Some of the most rewarding sessions I’ve facilitated are the ones where I leave with a new perspective on things.
Just last week I was helping a team to develop their consultative selling skills. Nothing particularly ground-breaking in that, nor in the activity they completed where I asked them to review their sales competencies, self-assessing their own performance against each competency and identifying which they would personally choose to focus on and why. It was at the end of the report out, after the last participant had shared her chosen competency that things took an interesting turn. One of her colleagues turned to me and asked “If you were completing this exercise, which competency would you choose to focus on?” I’ve run this type of activity with numerous businesses over the best part of 16 years, and I’ve never been asked that question before. Moreover, and here’s the important part – in all the times I’ve either prepared to facilitate those sessions, and/or delivered them not once have I consciously asked myself the question ‘If I could choose just one of these competencies for my own personal development, which of them would it be?’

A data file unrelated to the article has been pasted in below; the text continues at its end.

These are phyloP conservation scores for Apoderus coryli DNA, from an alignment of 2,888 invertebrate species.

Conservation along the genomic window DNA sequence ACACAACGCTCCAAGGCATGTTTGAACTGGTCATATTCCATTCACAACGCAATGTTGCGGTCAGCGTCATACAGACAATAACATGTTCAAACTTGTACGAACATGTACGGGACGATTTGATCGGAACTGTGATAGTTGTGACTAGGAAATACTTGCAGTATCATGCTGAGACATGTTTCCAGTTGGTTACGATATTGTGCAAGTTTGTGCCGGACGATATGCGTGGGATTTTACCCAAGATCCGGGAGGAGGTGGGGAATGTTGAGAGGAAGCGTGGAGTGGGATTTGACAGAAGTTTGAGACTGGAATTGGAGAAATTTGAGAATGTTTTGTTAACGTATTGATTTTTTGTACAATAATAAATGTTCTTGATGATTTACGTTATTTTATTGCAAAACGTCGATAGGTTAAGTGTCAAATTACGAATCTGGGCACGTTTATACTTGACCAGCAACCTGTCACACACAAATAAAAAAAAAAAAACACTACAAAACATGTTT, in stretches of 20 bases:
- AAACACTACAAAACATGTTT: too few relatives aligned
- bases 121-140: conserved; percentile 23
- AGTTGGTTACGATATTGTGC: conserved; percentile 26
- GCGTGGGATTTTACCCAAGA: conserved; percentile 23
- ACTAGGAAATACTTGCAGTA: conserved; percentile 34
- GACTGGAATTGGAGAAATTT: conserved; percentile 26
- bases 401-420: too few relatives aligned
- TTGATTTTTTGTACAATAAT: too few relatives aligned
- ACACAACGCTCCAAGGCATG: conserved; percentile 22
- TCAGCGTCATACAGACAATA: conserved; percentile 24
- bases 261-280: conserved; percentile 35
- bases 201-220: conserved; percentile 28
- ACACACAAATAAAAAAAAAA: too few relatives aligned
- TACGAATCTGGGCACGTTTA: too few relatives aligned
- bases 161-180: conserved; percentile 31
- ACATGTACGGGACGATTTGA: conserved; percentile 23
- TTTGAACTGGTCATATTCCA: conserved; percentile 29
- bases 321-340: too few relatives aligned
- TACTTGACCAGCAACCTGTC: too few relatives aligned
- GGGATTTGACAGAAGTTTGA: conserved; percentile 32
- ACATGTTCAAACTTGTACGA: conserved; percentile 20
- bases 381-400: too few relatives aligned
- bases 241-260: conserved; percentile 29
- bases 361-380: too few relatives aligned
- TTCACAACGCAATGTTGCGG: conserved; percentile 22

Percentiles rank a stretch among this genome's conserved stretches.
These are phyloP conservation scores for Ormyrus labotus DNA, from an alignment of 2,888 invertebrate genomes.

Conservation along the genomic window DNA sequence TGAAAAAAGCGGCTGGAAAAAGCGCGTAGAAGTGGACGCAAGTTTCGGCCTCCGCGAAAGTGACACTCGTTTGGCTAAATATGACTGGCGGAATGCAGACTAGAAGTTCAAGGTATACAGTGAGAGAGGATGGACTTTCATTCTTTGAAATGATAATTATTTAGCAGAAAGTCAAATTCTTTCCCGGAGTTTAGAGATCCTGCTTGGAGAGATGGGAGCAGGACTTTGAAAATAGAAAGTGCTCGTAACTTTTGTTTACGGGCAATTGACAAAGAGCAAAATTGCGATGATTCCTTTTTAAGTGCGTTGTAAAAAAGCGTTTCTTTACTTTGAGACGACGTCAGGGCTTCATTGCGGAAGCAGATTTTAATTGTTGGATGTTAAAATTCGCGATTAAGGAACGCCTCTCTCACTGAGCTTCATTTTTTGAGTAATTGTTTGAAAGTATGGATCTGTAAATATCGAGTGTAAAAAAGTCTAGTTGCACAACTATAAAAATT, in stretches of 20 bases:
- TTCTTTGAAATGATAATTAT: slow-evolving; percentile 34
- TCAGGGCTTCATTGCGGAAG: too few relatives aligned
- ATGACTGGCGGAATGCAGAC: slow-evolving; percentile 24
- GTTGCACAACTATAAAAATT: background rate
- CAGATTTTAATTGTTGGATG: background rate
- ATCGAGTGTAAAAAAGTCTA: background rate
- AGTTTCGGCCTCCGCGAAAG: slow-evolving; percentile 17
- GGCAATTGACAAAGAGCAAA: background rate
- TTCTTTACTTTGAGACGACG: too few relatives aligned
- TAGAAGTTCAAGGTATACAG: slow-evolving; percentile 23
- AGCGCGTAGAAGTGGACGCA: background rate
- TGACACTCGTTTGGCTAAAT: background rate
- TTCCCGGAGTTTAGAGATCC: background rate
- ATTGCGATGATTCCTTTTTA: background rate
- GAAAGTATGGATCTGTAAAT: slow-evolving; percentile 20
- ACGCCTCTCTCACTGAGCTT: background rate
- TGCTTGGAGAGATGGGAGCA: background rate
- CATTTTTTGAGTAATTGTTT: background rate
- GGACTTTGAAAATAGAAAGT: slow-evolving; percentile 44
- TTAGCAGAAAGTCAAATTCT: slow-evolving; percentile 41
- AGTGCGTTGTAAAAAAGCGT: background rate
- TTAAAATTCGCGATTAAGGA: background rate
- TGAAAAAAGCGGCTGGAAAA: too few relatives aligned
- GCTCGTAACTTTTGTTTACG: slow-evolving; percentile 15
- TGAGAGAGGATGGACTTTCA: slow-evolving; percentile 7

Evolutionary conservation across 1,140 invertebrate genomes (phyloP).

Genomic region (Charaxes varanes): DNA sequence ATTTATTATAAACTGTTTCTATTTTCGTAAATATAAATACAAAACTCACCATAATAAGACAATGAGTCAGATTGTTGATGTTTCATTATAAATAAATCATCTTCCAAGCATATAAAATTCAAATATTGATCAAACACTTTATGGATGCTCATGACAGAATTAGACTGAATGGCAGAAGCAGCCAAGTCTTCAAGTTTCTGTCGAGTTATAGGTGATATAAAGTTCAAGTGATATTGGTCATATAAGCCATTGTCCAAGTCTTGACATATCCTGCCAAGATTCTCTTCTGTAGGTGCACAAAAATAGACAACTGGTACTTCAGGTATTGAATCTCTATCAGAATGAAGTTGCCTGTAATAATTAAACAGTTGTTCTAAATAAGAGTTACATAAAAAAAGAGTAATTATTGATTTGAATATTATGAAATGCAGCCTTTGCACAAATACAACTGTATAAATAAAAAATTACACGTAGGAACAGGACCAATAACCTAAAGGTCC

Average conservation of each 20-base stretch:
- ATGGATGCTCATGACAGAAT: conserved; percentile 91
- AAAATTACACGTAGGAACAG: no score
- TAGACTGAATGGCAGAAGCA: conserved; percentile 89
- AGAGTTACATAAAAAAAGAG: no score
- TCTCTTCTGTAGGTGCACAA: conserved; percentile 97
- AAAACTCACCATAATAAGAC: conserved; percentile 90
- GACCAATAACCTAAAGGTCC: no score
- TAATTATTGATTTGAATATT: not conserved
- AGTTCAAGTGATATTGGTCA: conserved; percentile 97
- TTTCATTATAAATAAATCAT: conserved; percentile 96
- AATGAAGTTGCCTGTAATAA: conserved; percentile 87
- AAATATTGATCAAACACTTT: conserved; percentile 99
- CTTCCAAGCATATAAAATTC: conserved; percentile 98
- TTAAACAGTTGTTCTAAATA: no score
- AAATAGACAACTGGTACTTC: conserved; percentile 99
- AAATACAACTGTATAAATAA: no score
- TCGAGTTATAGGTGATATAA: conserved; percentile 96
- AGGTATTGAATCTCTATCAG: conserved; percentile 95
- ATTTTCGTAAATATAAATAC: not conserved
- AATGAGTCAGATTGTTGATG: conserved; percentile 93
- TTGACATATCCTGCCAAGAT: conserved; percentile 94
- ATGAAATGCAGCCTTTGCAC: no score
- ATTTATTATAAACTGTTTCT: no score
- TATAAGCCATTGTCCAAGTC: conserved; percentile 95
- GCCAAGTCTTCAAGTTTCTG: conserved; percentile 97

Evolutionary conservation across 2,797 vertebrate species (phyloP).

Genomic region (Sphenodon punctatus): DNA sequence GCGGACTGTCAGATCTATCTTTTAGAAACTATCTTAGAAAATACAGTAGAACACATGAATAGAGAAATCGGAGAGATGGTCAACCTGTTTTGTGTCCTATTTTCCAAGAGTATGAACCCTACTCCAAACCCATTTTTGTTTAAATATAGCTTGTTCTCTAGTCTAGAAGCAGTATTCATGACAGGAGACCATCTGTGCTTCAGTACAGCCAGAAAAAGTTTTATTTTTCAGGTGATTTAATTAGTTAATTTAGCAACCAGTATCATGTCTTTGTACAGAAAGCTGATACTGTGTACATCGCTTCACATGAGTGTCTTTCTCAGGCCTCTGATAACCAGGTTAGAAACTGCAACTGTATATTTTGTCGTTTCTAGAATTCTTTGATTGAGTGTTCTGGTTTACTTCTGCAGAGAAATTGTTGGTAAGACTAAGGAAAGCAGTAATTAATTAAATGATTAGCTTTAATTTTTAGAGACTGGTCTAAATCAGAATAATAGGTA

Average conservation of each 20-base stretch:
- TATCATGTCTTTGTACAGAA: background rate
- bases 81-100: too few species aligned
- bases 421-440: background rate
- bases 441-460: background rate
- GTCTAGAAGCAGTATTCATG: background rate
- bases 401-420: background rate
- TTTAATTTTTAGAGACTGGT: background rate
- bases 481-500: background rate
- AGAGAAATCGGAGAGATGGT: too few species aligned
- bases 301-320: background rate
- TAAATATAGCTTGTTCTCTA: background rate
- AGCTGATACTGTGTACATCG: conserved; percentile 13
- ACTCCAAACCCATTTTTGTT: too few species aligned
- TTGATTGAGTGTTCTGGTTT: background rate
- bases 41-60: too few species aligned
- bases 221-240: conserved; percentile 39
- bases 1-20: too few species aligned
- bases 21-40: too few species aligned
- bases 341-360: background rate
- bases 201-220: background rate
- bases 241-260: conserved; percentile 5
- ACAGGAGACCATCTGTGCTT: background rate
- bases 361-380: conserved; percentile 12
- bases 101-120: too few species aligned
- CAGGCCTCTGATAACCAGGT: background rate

I found myself responding by explaining to the group which of the competencies I would personally select, and why. There then followed a discussion about how the selected competency could be developed. By the end of the discussion I felt like I’d been coached!
As I made my way home from the session I reflected on the question of how many opportunities we miss to drive our own personal development. As leaders we encourage others to develop their existing skills and knowledge base, but how regularly do we consciously and actively assess our own capabilities? There are so many ways to do this: self-assessment, skills-based audits, 180° or 360° feedback to name just a few. These don’t have to be complicated or time/labour intensive techniques. When was the last time you asked someone to give you some feedback? When was the last time you sat down and prioritised the top 3 skills you need to develop to reach your next career goal?
Sometimes the best place to find a helping hand is at the end of your own arm.
When was the last time you held up the mirror?